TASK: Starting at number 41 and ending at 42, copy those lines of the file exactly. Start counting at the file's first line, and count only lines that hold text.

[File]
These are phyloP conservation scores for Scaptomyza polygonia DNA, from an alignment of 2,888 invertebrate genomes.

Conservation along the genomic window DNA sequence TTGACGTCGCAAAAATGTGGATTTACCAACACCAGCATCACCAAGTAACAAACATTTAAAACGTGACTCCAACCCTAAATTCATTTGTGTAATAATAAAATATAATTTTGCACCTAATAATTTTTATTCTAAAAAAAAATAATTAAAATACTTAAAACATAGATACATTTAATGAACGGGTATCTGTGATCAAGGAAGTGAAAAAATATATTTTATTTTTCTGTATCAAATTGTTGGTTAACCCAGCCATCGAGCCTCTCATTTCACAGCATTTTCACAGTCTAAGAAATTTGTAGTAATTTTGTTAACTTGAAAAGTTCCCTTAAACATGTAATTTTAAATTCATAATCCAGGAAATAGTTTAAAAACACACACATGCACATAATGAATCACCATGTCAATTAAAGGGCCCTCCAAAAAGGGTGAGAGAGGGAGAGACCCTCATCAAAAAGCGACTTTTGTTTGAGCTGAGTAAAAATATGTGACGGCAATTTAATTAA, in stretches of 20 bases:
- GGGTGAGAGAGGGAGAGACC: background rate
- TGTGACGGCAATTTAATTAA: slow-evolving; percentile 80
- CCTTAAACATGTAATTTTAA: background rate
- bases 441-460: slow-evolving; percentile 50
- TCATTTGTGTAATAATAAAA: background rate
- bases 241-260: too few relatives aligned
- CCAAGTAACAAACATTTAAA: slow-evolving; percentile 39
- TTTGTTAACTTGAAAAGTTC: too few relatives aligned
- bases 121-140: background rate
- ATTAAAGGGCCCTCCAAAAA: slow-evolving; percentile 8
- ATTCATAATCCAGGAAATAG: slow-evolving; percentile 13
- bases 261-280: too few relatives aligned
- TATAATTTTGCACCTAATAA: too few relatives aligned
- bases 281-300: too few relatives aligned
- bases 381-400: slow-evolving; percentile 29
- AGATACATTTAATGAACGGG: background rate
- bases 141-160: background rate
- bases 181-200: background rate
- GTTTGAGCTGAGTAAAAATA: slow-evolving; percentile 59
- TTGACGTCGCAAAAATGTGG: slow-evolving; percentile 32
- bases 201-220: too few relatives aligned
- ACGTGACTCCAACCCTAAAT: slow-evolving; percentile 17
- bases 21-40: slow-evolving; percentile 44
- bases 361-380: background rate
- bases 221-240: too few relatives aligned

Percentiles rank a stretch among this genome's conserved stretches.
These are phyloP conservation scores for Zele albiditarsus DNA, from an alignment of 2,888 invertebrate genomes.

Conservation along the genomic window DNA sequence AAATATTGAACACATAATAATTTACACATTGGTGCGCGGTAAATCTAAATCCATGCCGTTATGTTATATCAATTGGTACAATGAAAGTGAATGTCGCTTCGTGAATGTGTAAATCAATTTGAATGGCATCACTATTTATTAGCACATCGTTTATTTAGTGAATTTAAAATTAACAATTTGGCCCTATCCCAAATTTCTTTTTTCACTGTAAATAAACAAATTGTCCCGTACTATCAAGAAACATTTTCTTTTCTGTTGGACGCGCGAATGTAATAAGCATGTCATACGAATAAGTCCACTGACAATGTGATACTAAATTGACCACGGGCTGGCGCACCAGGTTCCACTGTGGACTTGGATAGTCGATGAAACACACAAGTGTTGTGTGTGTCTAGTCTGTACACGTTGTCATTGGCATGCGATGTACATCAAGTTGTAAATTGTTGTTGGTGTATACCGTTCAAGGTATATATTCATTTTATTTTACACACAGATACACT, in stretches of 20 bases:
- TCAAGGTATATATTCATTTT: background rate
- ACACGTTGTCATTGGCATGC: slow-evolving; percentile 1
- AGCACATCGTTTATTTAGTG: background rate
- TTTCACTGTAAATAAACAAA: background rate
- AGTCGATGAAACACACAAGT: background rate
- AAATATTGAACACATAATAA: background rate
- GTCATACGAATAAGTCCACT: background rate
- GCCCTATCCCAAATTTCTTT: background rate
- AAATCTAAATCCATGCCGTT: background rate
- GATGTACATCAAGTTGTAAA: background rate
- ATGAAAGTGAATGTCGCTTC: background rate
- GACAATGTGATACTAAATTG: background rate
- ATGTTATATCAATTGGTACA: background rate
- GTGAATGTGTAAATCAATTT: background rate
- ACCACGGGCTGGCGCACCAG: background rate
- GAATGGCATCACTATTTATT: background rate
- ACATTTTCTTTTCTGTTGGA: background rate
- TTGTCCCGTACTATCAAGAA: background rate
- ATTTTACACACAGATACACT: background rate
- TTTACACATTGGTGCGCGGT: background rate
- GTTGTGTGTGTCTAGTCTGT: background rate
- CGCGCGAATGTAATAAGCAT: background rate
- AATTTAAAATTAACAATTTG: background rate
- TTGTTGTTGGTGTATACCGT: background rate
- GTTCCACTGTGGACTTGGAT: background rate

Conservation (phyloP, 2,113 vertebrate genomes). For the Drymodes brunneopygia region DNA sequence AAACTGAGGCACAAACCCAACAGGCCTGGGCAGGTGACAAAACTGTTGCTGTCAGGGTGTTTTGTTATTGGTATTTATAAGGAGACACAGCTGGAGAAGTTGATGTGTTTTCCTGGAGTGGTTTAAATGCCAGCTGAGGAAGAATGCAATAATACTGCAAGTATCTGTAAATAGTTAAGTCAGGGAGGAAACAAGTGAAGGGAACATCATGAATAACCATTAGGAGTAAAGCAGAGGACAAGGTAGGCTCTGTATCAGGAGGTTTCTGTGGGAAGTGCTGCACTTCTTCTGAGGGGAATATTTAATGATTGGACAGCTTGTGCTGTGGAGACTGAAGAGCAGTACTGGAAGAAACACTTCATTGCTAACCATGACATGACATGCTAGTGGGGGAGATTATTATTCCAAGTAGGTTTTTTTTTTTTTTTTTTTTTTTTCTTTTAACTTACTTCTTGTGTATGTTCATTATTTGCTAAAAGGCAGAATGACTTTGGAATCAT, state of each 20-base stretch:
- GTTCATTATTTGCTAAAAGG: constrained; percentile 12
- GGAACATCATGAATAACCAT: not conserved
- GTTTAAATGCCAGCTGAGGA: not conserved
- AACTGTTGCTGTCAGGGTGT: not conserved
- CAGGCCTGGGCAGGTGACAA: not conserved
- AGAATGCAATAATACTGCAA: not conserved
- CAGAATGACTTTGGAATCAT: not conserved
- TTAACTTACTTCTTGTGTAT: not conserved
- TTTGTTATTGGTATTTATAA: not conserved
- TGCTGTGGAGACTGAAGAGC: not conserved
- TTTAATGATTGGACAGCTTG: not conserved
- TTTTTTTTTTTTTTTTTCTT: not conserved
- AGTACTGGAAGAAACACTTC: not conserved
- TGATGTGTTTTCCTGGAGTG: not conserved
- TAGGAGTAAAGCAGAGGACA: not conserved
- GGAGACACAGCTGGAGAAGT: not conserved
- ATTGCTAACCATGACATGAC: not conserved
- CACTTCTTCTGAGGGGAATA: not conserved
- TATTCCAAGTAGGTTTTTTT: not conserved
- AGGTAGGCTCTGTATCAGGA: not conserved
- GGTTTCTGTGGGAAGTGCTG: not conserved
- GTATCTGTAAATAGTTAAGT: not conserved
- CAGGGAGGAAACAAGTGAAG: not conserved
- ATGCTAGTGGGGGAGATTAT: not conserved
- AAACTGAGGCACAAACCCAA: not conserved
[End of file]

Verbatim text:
- ATGAAAGTGAATGTCGCTTC: background rate
- GACAATGTGATACTAAATTG: background rate